As the Minister is well aware, it will finally dawn on a person in a low paid job when they arrive home on a Friday evening, having worked a long, hard week, that one of their neighbours is in receipt of more money on the dole. One can put whatever veneer they like on it, but that is what it amounts to. In relation to the work ethos and dedication to duty, the problems start from there.
I fully accept, for historical reasons that I will not go into now, that many people are in receipt of social welfare in the area that I come from; but, as I said earlier, I genuinely believe that families in receipt of social welfare and nothing else are not having a good time. It appears that the job that people on low incomes have is not regarded as being important; it is considered to be a dead end job. In addition it is felt that they are being manipulated.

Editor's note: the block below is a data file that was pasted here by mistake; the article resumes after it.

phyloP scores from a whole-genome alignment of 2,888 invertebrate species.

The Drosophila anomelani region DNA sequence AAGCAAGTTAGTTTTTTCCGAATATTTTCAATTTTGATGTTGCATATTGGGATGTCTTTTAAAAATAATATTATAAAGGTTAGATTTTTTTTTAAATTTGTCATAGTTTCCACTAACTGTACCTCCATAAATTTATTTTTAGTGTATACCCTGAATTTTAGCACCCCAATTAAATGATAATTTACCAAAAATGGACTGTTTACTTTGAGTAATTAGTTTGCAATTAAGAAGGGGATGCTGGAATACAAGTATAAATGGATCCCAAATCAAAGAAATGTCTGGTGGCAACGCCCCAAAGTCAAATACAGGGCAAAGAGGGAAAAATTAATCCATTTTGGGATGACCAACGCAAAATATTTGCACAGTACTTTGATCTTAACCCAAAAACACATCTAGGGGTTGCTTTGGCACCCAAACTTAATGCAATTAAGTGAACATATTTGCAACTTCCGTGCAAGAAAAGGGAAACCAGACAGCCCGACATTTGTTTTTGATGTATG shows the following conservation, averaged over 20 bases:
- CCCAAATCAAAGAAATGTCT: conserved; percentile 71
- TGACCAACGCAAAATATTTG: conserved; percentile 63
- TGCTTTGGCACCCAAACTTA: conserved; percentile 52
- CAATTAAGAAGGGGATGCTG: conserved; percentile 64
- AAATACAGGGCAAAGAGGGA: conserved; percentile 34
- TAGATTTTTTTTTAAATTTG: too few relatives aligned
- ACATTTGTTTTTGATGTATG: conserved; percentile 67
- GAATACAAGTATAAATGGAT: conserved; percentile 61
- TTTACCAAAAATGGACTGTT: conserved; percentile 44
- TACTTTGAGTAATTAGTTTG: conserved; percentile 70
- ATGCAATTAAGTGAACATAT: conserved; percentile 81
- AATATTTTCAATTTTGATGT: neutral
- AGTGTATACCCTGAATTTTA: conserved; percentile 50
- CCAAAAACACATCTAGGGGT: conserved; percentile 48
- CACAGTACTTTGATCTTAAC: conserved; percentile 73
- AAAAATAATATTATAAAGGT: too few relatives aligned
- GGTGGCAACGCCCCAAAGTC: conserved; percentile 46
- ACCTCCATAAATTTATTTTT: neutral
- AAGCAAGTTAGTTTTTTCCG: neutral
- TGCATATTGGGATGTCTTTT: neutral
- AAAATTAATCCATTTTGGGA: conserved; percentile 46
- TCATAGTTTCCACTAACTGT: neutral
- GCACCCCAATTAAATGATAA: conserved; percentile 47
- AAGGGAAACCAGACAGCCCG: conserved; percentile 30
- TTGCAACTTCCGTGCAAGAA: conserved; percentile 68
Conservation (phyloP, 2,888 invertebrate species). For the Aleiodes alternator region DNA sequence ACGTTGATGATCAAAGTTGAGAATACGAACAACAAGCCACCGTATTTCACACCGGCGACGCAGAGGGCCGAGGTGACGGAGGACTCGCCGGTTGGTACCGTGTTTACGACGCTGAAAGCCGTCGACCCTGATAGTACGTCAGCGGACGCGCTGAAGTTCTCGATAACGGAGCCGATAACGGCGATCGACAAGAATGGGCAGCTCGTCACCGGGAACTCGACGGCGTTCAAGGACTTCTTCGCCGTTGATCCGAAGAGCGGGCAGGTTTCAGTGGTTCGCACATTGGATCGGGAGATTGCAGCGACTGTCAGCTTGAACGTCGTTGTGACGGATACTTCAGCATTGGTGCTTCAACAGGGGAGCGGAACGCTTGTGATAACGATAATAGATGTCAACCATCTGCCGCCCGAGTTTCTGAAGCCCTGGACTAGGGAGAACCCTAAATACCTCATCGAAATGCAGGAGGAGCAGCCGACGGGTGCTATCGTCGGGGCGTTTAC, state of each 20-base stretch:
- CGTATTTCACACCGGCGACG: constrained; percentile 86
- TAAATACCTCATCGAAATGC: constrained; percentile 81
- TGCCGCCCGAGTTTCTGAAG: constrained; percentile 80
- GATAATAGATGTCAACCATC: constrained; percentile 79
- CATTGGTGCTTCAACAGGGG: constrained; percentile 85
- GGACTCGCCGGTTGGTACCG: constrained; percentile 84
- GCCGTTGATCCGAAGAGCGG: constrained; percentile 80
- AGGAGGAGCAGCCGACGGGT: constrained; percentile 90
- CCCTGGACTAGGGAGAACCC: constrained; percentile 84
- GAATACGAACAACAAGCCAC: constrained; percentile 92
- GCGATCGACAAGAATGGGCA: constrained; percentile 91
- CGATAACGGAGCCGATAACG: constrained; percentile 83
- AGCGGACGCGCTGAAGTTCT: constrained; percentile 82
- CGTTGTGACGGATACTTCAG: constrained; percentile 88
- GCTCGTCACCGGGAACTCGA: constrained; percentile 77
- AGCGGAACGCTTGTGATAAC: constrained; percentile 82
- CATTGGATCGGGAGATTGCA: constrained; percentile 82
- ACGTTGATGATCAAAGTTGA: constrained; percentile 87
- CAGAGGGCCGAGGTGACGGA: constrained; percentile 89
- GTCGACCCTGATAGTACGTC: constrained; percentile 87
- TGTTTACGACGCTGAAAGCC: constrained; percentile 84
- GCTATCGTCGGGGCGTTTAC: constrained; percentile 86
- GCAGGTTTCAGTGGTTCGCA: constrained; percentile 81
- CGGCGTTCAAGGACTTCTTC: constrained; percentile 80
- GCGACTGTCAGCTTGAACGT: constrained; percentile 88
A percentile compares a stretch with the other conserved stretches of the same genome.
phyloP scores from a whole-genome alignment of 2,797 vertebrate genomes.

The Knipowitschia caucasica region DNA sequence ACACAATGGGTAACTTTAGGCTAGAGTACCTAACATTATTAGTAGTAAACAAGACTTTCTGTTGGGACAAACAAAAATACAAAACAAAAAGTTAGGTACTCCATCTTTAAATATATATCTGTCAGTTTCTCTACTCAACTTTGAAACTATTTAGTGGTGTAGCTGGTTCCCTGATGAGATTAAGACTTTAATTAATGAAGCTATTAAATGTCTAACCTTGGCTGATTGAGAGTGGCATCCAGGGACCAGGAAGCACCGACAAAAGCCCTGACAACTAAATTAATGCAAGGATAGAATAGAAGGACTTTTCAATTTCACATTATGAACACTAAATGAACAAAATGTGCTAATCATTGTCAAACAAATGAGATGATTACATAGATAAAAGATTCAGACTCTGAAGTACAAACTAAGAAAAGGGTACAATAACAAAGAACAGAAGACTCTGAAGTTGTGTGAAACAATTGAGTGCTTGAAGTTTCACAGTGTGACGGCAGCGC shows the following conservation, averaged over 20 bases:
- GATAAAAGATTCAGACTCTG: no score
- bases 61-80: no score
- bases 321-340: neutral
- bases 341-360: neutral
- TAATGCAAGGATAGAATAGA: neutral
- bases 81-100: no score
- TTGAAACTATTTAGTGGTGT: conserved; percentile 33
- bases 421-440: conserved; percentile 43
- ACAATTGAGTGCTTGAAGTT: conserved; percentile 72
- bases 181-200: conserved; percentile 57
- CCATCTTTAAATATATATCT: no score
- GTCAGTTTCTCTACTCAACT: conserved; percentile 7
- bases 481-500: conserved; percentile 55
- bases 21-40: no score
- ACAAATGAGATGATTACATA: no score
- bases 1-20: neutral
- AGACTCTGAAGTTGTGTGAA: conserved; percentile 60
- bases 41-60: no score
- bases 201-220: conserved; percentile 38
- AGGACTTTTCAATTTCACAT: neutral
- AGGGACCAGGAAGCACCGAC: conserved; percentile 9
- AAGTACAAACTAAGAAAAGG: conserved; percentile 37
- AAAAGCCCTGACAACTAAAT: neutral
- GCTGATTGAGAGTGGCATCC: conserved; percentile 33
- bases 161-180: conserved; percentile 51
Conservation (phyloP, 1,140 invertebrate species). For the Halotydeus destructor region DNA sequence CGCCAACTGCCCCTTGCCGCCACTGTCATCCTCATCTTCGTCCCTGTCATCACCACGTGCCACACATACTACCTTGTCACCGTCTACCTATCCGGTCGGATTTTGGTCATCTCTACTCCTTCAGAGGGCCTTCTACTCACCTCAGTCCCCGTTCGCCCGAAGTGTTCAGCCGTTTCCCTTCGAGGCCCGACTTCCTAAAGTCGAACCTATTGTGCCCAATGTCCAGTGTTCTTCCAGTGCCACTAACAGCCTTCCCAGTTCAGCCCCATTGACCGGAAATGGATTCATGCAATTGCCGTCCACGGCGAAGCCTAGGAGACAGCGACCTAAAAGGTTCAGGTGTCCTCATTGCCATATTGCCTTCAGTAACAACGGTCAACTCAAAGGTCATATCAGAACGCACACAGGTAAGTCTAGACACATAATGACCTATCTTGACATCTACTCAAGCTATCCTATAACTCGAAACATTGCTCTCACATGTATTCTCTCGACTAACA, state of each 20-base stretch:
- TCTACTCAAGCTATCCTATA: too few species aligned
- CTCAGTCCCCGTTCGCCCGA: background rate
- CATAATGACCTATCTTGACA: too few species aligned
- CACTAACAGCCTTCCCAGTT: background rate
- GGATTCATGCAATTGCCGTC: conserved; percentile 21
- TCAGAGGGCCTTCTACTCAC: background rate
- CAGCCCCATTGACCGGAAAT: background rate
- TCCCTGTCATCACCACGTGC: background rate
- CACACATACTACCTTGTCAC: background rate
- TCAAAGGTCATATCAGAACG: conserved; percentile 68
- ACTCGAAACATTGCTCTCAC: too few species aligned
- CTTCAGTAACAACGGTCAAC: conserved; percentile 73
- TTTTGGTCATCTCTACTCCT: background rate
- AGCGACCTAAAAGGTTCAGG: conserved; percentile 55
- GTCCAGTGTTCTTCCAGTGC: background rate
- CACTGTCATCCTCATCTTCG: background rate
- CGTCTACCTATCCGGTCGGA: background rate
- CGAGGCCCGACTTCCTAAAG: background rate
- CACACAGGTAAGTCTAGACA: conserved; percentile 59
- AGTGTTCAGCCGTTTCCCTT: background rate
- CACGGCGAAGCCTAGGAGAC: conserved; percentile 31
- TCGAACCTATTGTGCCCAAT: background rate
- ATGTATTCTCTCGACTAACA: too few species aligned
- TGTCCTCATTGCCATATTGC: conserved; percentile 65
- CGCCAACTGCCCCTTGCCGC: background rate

The Conference of Major Religious Superiors and others make the point, in relation to the concept of work, that there is work available but not enough money to pay for it. I always thought that the family income supplement was designed to supplement a person's income, where a job required to be done but the employer was not able for a variety of reasons to pay a living wage and because it is desirable to keep people in employment. However, something has gone terribly wrong with the system. I would like to know why. All but some 5 or 10 per cent of the population know about their entitlements, so I do not believe that the reason the family income supplement is not taken up is because people do not know about it. However, I agree with the Minister doing anything he can to make the scheme more public. I have an amendment which suggests that when the P60s are sent out every year there should be a note on them from the Revenue Commissioners to tell workers about the family income supplement.